Yes, there is a lot of work involved, but the rewards would be huge for you, your community and thousands of animals you would be saving instead of killing. What’s more, once you put your facility on this positive path toward saving many more animals than you kill, you will almost certainly find members of your community who previously avoided your shelter lining up to help you do your life-affirming work.
Let me know if you are interested. I would be overjoyed to help

I have never heard back from Joe Testerman.

All of the Ashe County Animal Shelter Statistics for Jan. 1 to Sept. 17, 2012 (and beyond when available) can be found in this spreadsheet (see the individual worksheets for the outcome breakdowns).

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Pender County Pound: Where is this dog?

Injured hound at Pender County animal shelter

This hound (name unknown) was reportedly given no veterinary care for a very obvious nose injury while in the Pender County pound. Pound employees reportedly gave him away with no adoption papers on Friday, Sept. 21. The dog’s whereabouts are currently unknown.

During the week of Sept. 21, 2012, a hound with a very obvious nose injury resided at the Pender County animal shelter. The dog reportedly received no veterinary examinations or care for the injury during its stay at the pound, in violation of the NC animal welfare administrative code.

Several rescuers became interested in helping the dog get to safety and receive necessary vet care, and the Pender County pound staff was notified that a rescuer wished to pull him. In full knowledge that the dog had a safe place to go and guaranteed vet care waiting, pound worker (and former director) Darlene Clewis gave him to a man who came to the shelter on Friday. According to a source (who I am choosing not to identify), no paperwork, signatures, fees or any other transaction took place, and when the man was asked what he planned to do with the dog, he said he was going to tie him to his porch.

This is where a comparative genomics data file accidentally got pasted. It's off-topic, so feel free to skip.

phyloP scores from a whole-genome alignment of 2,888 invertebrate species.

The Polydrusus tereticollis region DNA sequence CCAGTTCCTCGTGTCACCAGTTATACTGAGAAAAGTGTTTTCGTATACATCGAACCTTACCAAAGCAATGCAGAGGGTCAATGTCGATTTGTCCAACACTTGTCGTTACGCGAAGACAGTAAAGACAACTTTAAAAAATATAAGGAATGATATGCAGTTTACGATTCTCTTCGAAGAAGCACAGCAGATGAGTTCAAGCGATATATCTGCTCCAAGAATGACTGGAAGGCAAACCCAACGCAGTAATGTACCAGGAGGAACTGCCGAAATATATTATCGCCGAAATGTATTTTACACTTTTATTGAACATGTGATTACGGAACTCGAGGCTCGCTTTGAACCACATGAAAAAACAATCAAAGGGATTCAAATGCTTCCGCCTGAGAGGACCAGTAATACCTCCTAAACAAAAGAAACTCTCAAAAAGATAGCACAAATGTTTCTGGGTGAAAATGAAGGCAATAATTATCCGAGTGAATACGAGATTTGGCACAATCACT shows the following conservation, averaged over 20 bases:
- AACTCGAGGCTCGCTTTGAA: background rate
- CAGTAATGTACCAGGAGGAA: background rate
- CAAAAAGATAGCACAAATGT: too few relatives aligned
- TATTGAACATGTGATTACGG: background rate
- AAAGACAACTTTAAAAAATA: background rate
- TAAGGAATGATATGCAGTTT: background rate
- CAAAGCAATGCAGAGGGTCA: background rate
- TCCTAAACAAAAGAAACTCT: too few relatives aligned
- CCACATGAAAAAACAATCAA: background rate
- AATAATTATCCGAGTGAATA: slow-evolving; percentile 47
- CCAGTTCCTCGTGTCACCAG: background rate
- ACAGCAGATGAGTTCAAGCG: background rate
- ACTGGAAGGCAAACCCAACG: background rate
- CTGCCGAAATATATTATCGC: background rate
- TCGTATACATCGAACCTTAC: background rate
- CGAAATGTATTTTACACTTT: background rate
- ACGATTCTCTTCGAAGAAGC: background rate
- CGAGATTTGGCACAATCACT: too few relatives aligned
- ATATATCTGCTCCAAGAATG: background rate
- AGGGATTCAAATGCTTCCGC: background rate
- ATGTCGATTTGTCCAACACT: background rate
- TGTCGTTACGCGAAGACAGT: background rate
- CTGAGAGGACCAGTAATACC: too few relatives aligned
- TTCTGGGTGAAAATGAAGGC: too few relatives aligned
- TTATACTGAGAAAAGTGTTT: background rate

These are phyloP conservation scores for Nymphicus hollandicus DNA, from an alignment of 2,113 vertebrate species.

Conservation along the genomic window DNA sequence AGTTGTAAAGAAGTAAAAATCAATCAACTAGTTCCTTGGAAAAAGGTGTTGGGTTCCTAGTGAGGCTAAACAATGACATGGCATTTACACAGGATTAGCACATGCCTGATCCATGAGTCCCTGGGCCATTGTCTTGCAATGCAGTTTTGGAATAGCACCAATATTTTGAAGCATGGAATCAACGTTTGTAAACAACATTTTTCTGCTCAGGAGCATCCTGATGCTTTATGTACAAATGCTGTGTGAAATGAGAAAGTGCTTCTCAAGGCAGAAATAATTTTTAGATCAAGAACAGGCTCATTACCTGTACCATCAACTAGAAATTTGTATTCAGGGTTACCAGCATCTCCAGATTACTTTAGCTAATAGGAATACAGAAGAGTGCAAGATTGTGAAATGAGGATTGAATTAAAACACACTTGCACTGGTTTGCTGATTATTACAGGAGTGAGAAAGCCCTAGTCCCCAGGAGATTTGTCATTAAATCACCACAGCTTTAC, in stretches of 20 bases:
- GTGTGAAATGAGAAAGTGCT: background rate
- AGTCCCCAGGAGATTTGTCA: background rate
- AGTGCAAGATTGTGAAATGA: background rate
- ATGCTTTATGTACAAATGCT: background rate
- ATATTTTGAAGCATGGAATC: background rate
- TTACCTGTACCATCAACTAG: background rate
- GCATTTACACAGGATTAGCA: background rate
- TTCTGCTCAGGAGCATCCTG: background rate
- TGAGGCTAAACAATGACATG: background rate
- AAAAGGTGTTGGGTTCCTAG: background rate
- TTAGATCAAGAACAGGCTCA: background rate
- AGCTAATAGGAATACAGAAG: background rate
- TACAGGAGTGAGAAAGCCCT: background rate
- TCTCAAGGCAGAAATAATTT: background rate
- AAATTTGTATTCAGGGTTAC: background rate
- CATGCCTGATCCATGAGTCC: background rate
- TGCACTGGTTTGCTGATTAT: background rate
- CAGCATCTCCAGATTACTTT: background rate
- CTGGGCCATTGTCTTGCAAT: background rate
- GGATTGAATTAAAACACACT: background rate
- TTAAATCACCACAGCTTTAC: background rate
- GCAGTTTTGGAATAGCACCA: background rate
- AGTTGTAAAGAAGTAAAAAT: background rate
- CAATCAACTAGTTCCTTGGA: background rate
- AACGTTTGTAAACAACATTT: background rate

According to the source, a concerned rescuer asked for the adopter’s contact information so she could make sure that the dog’s severe nose injury was examined by a veterinarian. Clewis  reportedly could not recall the adopter’s name, despite claiming that she knew him and that he was a frequent volunteer at the pound. Clewis reportedly told the rescuer that she would follow up with the man on Monday (Sept. 24).

On Monday, after repeated calls by the rescuer to check on the dog, Clewis reportedly said the man had come by the pound to report that the dog had gotten loose and was nowhere to be found.

I have filed an open records request for this dog’s records, but I hold little expectation that it will be fulfilled without further pressure or legal action. Sources tell me that “off the books” adoptions and other book-cooking are the norm at the Pender County pound.

The Pender County pound reported a 36 percent kill rate for 2011, but this number is most likely a complete fiction. (NCDA&CS does not audit the numbers reported by pounds for veracity. They could all be complete fictions, but some are more obvious lies than others.)